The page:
Rat Queens #8 Kurtis J. Wiebe (writer), Roc Upchurch (art/colours) Image Comics | Shadowline Productions October 2014 Apparently Wiebe went and had himself a baby girl, Willow Kate—so I suppose we can forgive him for the delay in getting Rat Queens #8 into our impatiently waiting hands. Congratulations, Mr. Wiebe! Looking forward to the new
Rat Queens #8
Kurtis J. Wiebe (writer), Roc Upchurch (art/colours)
Image Comics | Shadowline Productions
Apparently Wiebe went and had himself a baby girl, Willow Kate—so I suppose we can forgive him for the delay in getting Rat Queens #8 into our impatiently waiting hands. Congratulations, Mr. Wiebe! Looking forward to the new baby-sized Rat Queens attire!
In the previous issue, our potty-mouthed mercenaries are paid a visit by Dee’s husband, Kiah, who warns them that the Haruspex Requiem was stolen from their people. What the fuck is the Haruspex Requiem, you ask? Fortunately, Hannah asks the same question, and we learn that it is the ceremonial death mask that is probably being worn by that guy busy torturing Sawyer. He’s also probably responsible for the giant tentacle monster descending upon the people of Palisade.
But issue #8 takes a break from the tentacles of doooom to bring me what I have been waiting eight issues to see: Violet’s beard.
The ladies of the Rat Queens group are all fascinating, and of course we want to learn more about them. Violet is the first to get a full “origin story” treatment with an entire issue dedicated to a defining moment in her life. Following up on a visit from her twin brother, Barrie, in an earlier issue, we now get to see why Violet abandoned her Blackforge clan for the mercenary life. There are some typical goings on here with Violet feeling that her father treats her inadequately in the great tournament hosted by her clan. She wants to fight in the tournament, but, instead, she has to model her father’s newly crafted armour. She is ogled by some of the attendees, who toss lewd comments in her direction, until she finally knocks one of them the fuck out.
As I said, this is fairly typical—but there are subtle differences in Violet’s story. First of all, she is not merely left to model a princess dress. She’s wearing full armour and gets to show its combat effectiveness (albeit against a wooden target), because no one, including her father, doubts her physical capabilities and prowess. Barrie could well be the one that models the armour while Violet gets to compete in the tournament, but their roles have already been established and there is no going against tradition. Violet grudgingly accepts this until a particular competitor catches her eye—not because that competitor is a woman, but because she is a woman who has shaved her beard.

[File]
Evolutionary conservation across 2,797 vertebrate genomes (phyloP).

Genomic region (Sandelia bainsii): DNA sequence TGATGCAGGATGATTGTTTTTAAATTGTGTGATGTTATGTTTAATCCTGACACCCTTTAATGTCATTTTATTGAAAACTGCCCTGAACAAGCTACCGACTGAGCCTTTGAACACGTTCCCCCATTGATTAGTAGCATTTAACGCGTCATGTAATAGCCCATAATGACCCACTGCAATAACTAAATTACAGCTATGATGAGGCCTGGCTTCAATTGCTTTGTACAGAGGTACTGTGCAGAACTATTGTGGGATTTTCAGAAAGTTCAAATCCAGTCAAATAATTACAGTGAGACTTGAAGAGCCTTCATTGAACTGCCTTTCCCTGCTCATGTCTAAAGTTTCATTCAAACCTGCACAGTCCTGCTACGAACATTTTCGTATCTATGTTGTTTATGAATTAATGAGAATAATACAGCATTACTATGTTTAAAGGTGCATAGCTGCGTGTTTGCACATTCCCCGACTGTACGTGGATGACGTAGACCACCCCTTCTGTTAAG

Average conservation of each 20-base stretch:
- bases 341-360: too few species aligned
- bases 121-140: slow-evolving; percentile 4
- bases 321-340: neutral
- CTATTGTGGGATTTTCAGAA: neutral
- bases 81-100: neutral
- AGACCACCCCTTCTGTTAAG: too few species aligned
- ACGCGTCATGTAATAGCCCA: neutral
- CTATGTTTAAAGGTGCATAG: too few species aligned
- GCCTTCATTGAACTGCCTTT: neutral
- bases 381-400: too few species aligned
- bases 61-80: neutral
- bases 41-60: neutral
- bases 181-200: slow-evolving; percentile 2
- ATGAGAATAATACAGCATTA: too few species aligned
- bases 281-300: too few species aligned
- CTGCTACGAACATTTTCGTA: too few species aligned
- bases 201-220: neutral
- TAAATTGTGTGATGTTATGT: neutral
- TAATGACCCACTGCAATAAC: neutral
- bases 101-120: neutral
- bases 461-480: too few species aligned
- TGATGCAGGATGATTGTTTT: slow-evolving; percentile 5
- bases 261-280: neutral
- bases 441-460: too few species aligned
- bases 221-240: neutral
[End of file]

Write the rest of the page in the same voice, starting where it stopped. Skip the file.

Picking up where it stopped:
The events of the day set Violet on her path of rebellion, but it isn’t a rage against the parental units. Her father isn’t offended by her attack on his guests, believing the guests were deserving, and—more importantly—her mother accepts Violet’s further actions with bittersweet pride over her daughter growing up.
This is a much quieter issue than we’re used to—it doesn’t have a whole lot of action. Instead, Upchurch gets to focus on emotion, of which Violet has a lot of as she struggles against the traditions that bind her to her family and her people. This is, undoubtedly, Violet’s story, and the art keeps almost every single panel focused on her or that which is important to her. Backgrounds and even the people in them are muted in both colour and definition.
But this is only a flashback. We’ve still got a giant tentacle monster to contend with, and we’re flung back into that reality as harshly as Violet is when she wakes up from whatever has befallen her. But alas, now we have to wait until the next issue to find out what that is! No more adorable Rat Queen babies till then, Mr. Wiebe! 😉